Neath Abbey was a Cistercian monastery, located near the present-day town of Neath. It was once the largest abbey in Wales. Substantial ruins can still be seen, and are in the care of Cadw.

Neath Abbey was established in 1129 AD when Richard I de Grenville, one of the Twelve Knights of Glamorgan, gave (3,200 ha of his estate in Glamorgan, Wales, to Savigniac monks from western Normandy. The first monks arrived in 1130. Following the assumption of the Savigniac order into the Cistercian order in 1147, Neath Abbey also became a Cistercian house. The abbey was ravaged by the Welsh uprisings of the 13th century. During the Dissolution of the Monasteries by King Henry VIII of England the last abbot, Lleision ap Thomas, managed to buy time through payment of a large fine in 1536, but the abbey was dissolved in 1539.

At this time, the abbey was turned into a large estate, initially granted to Richard Williams, although by 1600 it was owned by Sir John Herbert, and had a substantial Tudor mansion occupying a part of the cloisters. The mansion itself was only habitable for 100 years or so, before being abandoned as the site became a scene of industry.

By 1730, some of the buildings were being used for copper smelting, and the rest were abandoned. In the late 18th century, an iron foundry was opened near the abbey ruins by a company owned by the Price, Fox and Tregelles families. The ruined walls of both the Abbey and later mansion were gradually engulfed in quantities of industrial waste. The ownership of the site passed to the Rice family, Barons Dynevor, and it was in the 1920s, under Walter FitzUryan Rice, 7th Baron Dynevor that a local group of amateur archaeologists began the process of uncovering the medieval ruins.

North of the abbey ruins are the remains of the gatehouse which would have controlled access into the abbey precinct. It now stands on New Road alongside the playground of Abbey Primary School. It was originally built around 1130, but the most prominent surviving features, two pointed windows that face onto the road, date from the 13th or 14th century.

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Founded: 1129
Category: Religious sites in United Kingdom

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Lorca Castle

Castle of Lorca (Castillo de Lorca) is a fortress of medieval origin constructed between the 9th and 15th centuries. It consists of a series of defensive structures that, during the Middle Ages, made the town and the fortress an impregnable point in the southeast part of the Iberian Peninsula. Lorca Castle was a key strategic point of contention between Christians and Muslims during the Reconquista.

Archaeological excavations have revealed that the site of the castle has been inhabited since Neolithic times.

Muslim Era

It has not been determined exactly when a castle or fortress was first built on the hill. The first written documentation referring to a castle at Lorca is of Muslim origin, which in the 9th century, indicates that the city of Lurqa was an important town in the area ruled by Theudimer (Tudmir). During Muslim rule, Lorca Castle was an impregnable fortress and its interior was divided into two sections by the Espaldón Wall. In the western part, there was an area used to protect livestock and grain in times of danger. The eastern part had a neighbourhood called the barrio de Alcalá.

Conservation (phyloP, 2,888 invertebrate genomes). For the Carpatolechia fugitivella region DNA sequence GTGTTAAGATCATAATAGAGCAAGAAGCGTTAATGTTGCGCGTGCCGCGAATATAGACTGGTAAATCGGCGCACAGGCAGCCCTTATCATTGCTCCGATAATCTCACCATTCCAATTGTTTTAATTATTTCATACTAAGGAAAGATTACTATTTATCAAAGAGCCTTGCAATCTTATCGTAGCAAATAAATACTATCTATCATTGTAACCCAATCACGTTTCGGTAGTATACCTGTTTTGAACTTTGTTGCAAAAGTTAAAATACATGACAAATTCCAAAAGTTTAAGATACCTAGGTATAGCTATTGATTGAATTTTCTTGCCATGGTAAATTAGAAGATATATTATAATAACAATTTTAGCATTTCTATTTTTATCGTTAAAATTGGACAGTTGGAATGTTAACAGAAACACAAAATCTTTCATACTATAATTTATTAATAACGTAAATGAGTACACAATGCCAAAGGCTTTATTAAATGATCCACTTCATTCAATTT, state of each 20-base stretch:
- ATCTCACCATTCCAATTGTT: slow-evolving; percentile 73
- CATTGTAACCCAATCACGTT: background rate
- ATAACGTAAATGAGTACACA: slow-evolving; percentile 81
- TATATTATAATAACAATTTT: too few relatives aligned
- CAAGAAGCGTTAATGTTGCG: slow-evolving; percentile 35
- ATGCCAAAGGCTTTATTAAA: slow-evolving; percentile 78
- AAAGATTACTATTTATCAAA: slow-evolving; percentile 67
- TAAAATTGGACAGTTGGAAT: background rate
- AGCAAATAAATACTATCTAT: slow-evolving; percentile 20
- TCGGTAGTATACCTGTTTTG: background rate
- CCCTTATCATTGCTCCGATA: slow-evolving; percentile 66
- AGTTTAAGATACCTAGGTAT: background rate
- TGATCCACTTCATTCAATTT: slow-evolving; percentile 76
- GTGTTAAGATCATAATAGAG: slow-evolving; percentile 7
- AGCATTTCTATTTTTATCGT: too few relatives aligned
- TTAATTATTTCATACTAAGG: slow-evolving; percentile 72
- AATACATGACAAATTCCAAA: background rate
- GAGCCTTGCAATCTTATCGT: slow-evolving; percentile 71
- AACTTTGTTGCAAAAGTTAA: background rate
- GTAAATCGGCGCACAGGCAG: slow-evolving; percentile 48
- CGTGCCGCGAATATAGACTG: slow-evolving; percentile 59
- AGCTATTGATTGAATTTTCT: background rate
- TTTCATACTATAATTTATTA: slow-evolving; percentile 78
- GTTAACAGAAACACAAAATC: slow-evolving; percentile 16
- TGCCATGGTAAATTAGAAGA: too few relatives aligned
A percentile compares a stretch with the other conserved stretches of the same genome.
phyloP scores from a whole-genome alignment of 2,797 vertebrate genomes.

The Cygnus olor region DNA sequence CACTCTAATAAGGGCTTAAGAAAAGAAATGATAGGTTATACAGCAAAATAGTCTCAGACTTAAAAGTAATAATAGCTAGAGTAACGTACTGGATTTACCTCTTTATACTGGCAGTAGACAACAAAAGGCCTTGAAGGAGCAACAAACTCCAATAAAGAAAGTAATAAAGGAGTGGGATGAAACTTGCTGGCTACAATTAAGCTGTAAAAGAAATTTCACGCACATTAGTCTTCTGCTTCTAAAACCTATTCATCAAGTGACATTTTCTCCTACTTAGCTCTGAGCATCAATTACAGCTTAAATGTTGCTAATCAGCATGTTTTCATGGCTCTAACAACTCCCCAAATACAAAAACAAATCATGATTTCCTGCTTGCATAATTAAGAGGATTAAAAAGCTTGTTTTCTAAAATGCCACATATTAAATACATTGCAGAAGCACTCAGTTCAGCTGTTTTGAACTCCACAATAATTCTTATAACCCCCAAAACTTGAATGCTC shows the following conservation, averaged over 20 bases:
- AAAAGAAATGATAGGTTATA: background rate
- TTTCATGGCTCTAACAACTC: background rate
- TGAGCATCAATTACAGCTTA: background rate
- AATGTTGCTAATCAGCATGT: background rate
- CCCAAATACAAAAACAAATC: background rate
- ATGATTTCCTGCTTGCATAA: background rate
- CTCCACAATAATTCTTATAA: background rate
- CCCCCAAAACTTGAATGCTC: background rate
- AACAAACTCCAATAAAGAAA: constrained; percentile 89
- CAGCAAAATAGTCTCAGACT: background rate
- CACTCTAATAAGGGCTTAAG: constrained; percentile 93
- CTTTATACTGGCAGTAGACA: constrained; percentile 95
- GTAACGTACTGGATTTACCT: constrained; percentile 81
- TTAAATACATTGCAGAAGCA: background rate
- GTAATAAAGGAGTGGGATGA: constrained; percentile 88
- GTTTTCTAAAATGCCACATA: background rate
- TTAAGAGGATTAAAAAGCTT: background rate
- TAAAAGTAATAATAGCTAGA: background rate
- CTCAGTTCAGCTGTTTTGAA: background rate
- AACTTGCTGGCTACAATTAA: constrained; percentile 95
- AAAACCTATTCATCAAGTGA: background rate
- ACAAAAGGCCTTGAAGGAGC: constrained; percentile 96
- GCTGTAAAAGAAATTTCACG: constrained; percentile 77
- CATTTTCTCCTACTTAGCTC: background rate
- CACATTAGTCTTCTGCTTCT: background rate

After Reconquista

Lorca was conquered by the Castilian Infante Don Alfonso, the future Alfonso X, in 1244, and the fortress became a key defensive point against the Kingdom of Granada. For 250 years, Lorca Castle was a watchpoint on the border between the Christian kingdom of Murcia and the Muslim state of Granada.

Alfonso X ordered the construction of the towers known as the Alfonsina and Espolón Towers, and strengthened and fixed the walls. Hardly a trace of the Muslim fortress remained due to this reconstruction. Muslim traces remain in the foundation stones and the wall known as the muro del Espaldón.

The Jewish Quarter was found within the alcazaba, the Moorish fortification, separated from the rest of the city by its walls. The physical separation had the purpose of protecting the Jewish people in the town from harm, but also had the result of keeping Christians and Jews separate, with the Christians inhabiting the lower part of town.

The remains of the Jewish Quarter extended over an area of 5,700 square m, and 12 homes and a synagogue have been found; the synagogue dates from the 14th century and is the only one found in the Murcia. The streets of the town had an irregular layout, adapted to the landscape, and is divided into four terraces. The synagogue was in the central location, and around it were the homes. The homes were of rectangular shape, with various compartmentalized rooms. The living quarters were elevated and a common feature was benches attached to the walls, kitchens, stand for earthenware jars, or cupboards.

Modern history

With the disappearance of the frontier after the conquest of Granada in 1492, Lorca Castle no longer became as important as before. With the expulsion of the Jews by order of Ferdinand and Isabella, Lorca Castle was also depopulated as a result. The castle was abandoned completely, and was almost a complete ruin by the 18th century. In the 19th century, the castle was refurbished due to the War of Spanish Independence. The walls and structures were repaired or modified and its medieval look changed. A battery of cannons was installed, for example, during this time. In 1931 Lorca Castle was declared a National Historic Monument.

Currently, a parador (luxury hotel) has been built within the castle. As a result, archaeological discoveries have been found, including the Jewish Quarter.